Last month, Emmanuel Macron, a onetime investment banker who is now the Socialist government’s young minister of the economy, visited Lunel, a small town in southern France. He was taken to task in the street for the “loi travail,” the labor law — recently pushed through by his government — that he was in Lunel to promote. A trade unionist wearing a T-shirt challenged him: “You, you’ve got lots of cash, you buy yourself nice suits.” Without missing a beat, Mr. Macron responded, “The best way to afford a nice suit is to work.”
A video of the interaction has been practically running on a loop on YouTube ever since. To most people in France, this exchange says it all about the gap between Mr. Macron and the working classes. In his eyes, if you don’t have a suit, it’s because you don’t work.
In France these days, not only is it getting harder and harder to find a job, but even those people who have one are unlikely to be able to afford a nice suit. Work pays less and less, except for the elites represented by Mr. Macron. As in the United States, income inequality in France is growing.
The new labor law aims to make employment in France more “flexible.” Its main provision follows a single guiding idea: to facilitate companies’ ability to fire people, which, proponents of the law promise, will make the labor market “more fluid” and in the long run create more jobs. Unions have responded with major strikes at oil refineries, railroads and nuclear power plants, shaking the foundations of power. A sympathetic youth-led movement, Nuit Debout (Up All Night), has also sprung up — albeit disorganized and idealistic — calling into question the triumph of finance capitalism.
The overwhelming majority of the political class, big business, the news media and the intellectual elites have applauded the labor law. For them, the strikes offer yet more proof that France is “unreformable.”
Why is the law the subject of such debate? And how are two of the country’s main trade unions — both in a decades-long decline — managing to stay mobilized and carry out big strikes? Why have people gathered to discuss injustice in public plazas night after night since the end of March under Nuit Debout’s informal banner?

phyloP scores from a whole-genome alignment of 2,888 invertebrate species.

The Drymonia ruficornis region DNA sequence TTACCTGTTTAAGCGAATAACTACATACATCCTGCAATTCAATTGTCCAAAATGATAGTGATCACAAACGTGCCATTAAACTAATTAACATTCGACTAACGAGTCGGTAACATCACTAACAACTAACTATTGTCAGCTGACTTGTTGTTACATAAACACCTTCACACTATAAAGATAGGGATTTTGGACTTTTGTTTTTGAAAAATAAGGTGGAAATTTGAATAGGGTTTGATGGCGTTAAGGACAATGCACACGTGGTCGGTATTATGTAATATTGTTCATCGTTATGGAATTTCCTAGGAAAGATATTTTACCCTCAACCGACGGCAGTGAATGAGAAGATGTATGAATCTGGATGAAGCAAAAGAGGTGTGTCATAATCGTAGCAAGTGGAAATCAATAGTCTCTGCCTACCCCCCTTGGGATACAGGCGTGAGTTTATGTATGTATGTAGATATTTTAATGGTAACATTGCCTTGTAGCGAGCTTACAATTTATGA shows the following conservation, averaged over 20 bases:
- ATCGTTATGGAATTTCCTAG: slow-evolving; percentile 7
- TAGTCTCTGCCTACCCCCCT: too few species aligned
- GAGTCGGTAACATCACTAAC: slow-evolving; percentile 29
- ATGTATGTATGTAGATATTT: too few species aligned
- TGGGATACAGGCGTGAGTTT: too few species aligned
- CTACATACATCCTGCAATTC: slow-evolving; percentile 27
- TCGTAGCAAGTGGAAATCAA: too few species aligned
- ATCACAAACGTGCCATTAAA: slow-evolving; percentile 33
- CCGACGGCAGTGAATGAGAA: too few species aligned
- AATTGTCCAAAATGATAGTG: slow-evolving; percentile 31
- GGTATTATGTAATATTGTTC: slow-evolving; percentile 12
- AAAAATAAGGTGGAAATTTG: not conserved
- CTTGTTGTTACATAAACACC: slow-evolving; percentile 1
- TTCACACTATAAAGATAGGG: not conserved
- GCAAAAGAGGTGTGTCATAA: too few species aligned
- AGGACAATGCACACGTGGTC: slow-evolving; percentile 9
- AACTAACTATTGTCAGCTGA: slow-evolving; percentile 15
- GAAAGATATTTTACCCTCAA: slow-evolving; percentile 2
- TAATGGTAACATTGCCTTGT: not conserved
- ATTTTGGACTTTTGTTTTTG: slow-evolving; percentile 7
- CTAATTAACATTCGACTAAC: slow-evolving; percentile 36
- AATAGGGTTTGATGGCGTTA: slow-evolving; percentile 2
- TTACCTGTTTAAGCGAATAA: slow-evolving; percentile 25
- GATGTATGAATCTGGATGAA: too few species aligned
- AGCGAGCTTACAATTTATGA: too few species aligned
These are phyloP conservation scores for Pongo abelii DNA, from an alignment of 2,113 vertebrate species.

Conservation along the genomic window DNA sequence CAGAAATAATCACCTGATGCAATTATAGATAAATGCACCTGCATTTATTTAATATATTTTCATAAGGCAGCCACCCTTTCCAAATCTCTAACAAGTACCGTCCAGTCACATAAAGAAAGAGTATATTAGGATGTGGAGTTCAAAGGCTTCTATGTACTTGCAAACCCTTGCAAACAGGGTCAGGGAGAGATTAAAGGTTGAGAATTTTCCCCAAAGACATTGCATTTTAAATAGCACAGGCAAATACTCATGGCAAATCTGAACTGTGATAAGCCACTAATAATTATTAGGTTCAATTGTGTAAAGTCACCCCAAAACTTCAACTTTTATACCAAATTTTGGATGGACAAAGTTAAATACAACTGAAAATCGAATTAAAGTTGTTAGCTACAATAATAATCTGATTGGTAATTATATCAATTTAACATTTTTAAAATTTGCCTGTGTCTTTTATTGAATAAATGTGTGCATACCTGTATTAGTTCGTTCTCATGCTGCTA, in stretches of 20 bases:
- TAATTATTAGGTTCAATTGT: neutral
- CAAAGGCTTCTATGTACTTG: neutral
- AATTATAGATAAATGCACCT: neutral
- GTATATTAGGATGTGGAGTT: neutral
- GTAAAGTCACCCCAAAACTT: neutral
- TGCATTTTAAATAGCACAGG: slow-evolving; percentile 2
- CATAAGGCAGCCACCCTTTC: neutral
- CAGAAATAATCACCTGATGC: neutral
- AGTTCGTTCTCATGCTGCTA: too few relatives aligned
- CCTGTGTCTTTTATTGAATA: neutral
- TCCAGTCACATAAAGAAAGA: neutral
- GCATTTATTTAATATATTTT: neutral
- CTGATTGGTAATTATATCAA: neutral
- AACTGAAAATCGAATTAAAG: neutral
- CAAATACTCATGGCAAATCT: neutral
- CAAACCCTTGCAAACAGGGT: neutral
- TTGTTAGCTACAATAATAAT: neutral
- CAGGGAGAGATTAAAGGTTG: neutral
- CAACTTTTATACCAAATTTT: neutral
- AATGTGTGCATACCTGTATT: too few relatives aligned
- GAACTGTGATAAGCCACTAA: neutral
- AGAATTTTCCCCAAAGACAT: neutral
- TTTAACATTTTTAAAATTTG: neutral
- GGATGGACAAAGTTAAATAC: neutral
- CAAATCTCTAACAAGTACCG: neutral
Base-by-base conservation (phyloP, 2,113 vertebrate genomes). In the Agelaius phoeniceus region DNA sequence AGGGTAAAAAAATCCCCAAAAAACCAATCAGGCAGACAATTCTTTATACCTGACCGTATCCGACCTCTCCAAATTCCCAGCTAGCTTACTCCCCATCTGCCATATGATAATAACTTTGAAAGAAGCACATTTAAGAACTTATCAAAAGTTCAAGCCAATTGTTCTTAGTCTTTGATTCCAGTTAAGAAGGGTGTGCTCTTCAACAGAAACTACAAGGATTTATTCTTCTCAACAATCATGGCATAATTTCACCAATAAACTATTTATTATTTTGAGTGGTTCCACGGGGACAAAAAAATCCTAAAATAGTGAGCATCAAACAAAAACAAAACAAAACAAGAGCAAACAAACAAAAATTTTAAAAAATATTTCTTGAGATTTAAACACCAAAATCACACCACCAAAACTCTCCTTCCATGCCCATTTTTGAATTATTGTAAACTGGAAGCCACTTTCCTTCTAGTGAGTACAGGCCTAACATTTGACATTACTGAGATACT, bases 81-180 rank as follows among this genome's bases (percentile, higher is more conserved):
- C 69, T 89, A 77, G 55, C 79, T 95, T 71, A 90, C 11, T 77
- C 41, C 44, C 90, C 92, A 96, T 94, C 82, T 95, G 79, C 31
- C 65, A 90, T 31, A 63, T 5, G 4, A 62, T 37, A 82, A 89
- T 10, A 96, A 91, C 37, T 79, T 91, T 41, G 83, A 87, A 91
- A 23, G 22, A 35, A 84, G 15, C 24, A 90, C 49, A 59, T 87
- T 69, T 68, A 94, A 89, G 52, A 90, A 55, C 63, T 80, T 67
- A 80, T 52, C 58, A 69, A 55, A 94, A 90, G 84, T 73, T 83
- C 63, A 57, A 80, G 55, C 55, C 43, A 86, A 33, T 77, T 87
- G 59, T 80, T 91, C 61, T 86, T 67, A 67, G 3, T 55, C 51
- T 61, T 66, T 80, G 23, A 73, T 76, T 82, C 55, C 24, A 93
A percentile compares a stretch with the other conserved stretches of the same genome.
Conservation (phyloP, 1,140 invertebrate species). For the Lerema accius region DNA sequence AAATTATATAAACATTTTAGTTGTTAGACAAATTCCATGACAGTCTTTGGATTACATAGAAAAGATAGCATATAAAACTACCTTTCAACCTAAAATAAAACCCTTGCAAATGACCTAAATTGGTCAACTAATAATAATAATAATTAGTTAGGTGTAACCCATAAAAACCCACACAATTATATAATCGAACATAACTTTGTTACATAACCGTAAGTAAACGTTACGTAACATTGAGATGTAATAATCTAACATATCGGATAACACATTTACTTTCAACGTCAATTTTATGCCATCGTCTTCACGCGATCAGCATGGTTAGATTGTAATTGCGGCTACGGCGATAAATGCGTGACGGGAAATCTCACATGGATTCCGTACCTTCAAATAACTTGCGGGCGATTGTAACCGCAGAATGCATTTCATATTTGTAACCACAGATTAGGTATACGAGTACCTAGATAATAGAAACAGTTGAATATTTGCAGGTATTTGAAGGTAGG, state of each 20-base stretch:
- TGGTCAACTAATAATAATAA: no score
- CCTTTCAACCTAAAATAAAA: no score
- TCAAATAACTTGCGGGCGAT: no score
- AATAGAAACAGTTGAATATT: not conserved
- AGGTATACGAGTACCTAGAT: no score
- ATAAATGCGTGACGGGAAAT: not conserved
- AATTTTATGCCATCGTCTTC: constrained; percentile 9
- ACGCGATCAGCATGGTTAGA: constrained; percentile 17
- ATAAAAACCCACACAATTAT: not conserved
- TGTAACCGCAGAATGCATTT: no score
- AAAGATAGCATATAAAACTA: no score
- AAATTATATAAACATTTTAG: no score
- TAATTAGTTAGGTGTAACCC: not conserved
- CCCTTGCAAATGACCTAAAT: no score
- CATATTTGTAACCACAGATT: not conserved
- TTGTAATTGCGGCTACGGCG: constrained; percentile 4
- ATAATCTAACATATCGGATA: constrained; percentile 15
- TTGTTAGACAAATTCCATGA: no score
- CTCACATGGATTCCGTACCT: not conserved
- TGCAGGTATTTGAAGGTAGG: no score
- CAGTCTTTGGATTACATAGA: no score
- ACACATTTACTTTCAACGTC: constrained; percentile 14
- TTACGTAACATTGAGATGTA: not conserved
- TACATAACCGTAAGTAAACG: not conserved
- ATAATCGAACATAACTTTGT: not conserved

Even though no one knows precisely what effect the law will have, very few wage-earners in France, unionists or not, believe that making firing easier will create more jobs. Logically enough, they think it will create more firings. But more important, the French know recent history and can perceive trends.
The new law is not the first to favor greater flexibility. The past 30 years have seen the gradual deregulation of France’s labor market, and that evolution has been accompanied not by a sinking rate of unemployment but by its steady rise. The strikers can’t imagine why this time would be any different.
Their protests are focused on the part of the law allowing companies to set their own terms for workers’ vacation allowances and other benefits, rather than adhering to a national standard. The strikers fear that this measure will accelerate the disappearance of “bons boulots,” good jobs, and increase the number of precarious ones. Once again, nothing new there. The labor market in France has been offering less and less job security for decades. Today, 85 percent of new hires are temporary employees and the duration of their work contracts keeps shrinking — 70 percent of new contracts are for one month or less. How could a labor law that will encourage even more insecurity stimulate employment?
The government provides no satisfactory response to that question, except to point out that the current situation is not viable and that refusing to change is the worst possible option. For the last 30 years, the unemployment rate has typically fluctuated between 9 percent and 12 percent, with a brief dip in 2007 and 2008. The president, François Hollande, has said that persistent long-term unemployment has created a “social and economic emergency.” Overcoming a long-lasting structural crisis of this type is much more daunting than getting out of a cyclical one.
There are 5.7 million unemployed (including the partly unemployed) workers in France today, the equivalent of some 28 million Americans. Action is urgently required. But the great absence from the debate over the labor law in the government is any reference to the reality of the jobs that will supposedly be created. Most people fill that void with dread.
The current round of strikes will probably come to an end soon. And Nuit Debout has already largely disintegrated. But its American cousin Occupy Wall Street left a legacy, the idea of the “1 percent” and of the noxiousness of ever-growing social inequalities. What’s going on in France now is similarly clarifying trends: To work in the future, you’ll have to settle for being less well paid, and for having worse health insurance and lower unemployment benefits. As for your children, they’ll live in a world with much greater inequality than yours. That’s the new rule.
Sylvain Cypel, a former correspondent and editor for Le Monde, is at work on a book about immigration. This essay was translated by John Cullen from the French.